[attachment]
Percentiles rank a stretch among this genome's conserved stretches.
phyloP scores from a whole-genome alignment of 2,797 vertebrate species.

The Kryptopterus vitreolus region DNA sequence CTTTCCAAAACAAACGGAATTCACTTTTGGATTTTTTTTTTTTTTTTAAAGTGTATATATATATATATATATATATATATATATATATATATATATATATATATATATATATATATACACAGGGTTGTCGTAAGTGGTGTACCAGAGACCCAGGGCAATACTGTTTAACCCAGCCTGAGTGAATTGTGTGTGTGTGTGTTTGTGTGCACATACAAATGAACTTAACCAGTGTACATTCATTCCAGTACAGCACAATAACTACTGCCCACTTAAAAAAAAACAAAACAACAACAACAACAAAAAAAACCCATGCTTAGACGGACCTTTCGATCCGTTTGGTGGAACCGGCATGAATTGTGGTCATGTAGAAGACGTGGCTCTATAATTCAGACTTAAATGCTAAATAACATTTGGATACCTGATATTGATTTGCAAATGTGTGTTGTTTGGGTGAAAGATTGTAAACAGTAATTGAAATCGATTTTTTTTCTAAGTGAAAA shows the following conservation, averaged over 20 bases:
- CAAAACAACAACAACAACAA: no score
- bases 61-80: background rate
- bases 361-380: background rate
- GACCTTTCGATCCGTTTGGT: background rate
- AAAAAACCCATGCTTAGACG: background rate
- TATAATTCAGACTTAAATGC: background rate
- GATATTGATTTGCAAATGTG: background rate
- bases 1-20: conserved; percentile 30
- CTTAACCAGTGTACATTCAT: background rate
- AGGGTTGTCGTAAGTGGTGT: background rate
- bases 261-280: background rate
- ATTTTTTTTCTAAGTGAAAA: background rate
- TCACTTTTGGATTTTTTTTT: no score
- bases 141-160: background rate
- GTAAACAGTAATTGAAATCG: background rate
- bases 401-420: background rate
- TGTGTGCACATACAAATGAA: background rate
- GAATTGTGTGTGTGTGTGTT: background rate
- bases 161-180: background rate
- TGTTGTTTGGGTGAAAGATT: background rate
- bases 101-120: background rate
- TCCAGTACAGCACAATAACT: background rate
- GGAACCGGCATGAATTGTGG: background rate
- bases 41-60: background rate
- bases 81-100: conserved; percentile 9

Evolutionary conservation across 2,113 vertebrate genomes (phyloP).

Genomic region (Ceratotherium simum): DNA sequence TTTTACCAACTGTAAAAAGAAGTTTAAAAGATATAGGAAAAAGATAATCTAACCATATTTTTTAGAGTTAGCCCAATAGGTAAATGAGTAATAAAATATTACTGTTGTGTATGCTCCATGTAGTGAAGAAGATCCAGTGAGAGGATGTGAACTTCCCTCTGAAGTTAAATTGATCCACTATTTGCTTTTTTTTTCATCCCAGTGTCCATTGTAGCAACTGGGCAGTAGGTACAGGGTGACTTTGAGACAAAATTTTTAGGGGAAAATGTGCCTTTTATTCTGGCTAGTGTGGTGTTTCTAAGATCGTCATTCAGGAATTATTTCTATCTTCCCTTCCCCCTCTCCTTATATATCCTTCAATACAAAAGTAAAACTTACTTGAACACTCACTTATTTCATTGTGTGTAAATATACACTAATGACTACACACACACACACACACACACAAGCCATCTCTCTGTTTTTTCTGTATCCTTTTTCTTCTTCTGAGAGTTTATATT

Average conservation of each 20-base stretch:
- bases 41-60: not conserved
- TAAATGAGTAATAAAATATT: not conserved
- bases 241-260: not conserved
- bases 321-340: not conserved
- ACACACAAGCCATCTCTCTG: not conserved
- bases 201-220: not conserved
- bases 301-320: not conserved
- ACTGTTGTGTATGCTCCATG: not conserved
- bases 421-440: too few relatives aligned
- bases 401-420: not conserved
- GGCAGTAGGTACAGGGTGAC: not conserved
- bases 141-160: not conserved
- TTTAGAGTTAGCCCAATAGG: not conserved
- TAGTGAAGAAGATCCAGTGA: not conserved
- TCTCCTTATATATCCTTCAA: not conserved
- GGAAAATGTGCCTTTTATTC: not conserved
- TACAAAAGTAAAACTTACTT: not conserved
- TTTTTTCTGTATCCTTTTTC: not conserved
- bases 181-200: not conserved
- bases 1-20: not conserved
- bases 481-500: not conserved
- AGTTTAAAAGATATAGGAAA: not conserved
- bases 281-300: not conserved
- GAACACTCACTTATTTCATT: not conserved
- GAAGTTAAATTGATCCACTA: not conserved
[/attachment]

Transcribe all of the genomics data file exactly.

Percentiles rank a stretch among this genome's conserved stretches.
phyloP scores from a whole-genome alignment of 2,797 vertebrate species.

The Kryptopterus vitreolus region DNA sequence CTTTCCAAAACAAACGGAATTCACTTTTGGATTTTTTTTTTTTTTTTAAAGTGTATATATATATATATATATATATATATATATATATATATATATATATATATATATATATATATACACAGGGTTGTCGTAAGTGGTGTACCAGAGACCCAGGGCAATACTGTTTAACCCAGCCTGAGTGAATTGTGTGTGTGTGTGTTTGTGTGCACATACAAATGAACTTAACCAGTGTACATTCATTCCAGTACAGCACAATAACTACTGCCCACTTAAAAAAAAACAAAACAACAACAACAACAAAAAAAACCCATGCTTAGACGGACCTTTCGATCCGTTTGGTGGAACCGGCATGAATTGTGGTCATGTAGAAGACGTGGCTCTATAATTCAGACTTAAATGCTAAATAACATTTGGATACCTGATATTGATTTGCAAATGTGTGTTGTTTGGGTGAAAGATTGTAAACAGTAATTGAAATCGATTTTTTTTCTAAGTGAAAA shows the following conservation, averaged over 20 bases:
- CAAAACAACAACAACAACAA: no score
- bases 61-80: background rate
- bases 361-380: background rate
- GACCTTTCGATCCGTTTGGT: background rate
- AAAAAACCCATGCTTAGACG: background rate
- TATAATTCAGACTTAAATGC: background rate
- GATATTGATTTGCAAATGTG: background rate
- bases 1-20: conserved; percentile 30
- CTTAACCAGTGTACATTCAT: background rate
- AGGGTTGTCGTAAGTGGTGT: background rate
- bases 261-280: background rate
- ATTTTTTTTCTAAGTGAAAA: background rate
- TCACTTTTGGATTTTTTTTT: no score
- bases 141-160: background rate
- GTAAACAGTAATTGAAATCG: background rate
- bases 401-420: background rate
- TGTGTGCACATACAAATGAA: background rate
- GAATTGTGTGTGTGTGTGTT: background rate
- bases 161-180: background rate
- TGTTGTTTGGGTGAAAGATT: background rate
- bases 101-120: background rate
- TCCAGTACAGCACAATAACT: background rate
- GGAACCGGCATGAATTGTGG: background rate
- bases 41-60: background rate
- bases 81-100: conserved; percentile 9

Evolutionary conservation across 2,113 vertebrate genomes (phyloP).

Genomic region (Ceratotherium simum): DNA sequence TTTTACCAACTGTAAAAAGAAGTTTAAAAGATATAGGAAAAAGATAATCTAACCATATTTTTTAGAGTTAGCCCAATAGGTAAATGAGTAATAAAATATTACTGTTGTGTATGCTCCATGTAGTGAAGAAGATCCAGTGAGAGGATGTGAACTTCCCTCTGAAGTTAAATTGATCCACTATTTGCTTTTTTTTTCATCCCAGTGTCCATTGTAGCAACTGGGCAGTAGGTACAGGGTGACTTTGAGACAAAATTTTTAGGGGAAAATGTGCCTTTTATTCTGGCTAGTGTGGTGTTTCTAAGATCGTCATTCAGGAATTATTTCTATCTTCCCTTCCCCCTCTCCTTATATATCCTTCAATACAAAAGTAAAACTTACTTGAACACTCACTTATTTCATTGTGTGTAAATATACACTAATGACTACACACACACACACACACACACAAGCCATCTCTCTGTTTTTTCTGTATCCTTTTTCTTCTTCTGAGAGTTTATATT

Average conservation of each 20-base stretch:
- bases 41-60: not conserved
- TAAATGAGTAATAAAATATT: not conserved
- bases 241-260: not conserved
- bases 321-340: not conserved
- ACACACAAGCCATCTCTCTG: not conserved
- bases 201-220: not conserved
- bases 301-320: not conserved
- ACTGTTGTGTATGCTCCATG: not conserved
- bases 421-440: too few relatives aligned
- bases 401-420: not conserved
- GGCAGTAGGTACAGGGTGAC: not conserved
- bases 141-160: not conserved
- TTTAGAGTTAGCCCAATAGG: not conserved
- TAGTGAAGAAGATCCAGTGA: not conserved
- TCTCCTTATATATCCTTCAA: not conserved
- GGAAAATGTGCCTTTTATTC: not conserved
- TACAAAAGTAAAACTTACTT: not conserved
- TTTTTTCTGTATCCTTTTTC: not conserved
- bases 181-200: not conserved
- bases 1-20: not conserved
- bases 481-500: not conserved
- AGTTTAAAAGATATAGGAAA: not conserved
- bases 281-300: not conserved
- GAACACTCACTTATTTCATT: not conserved
- GAAGTTAAATTGATCCACTA: not conserved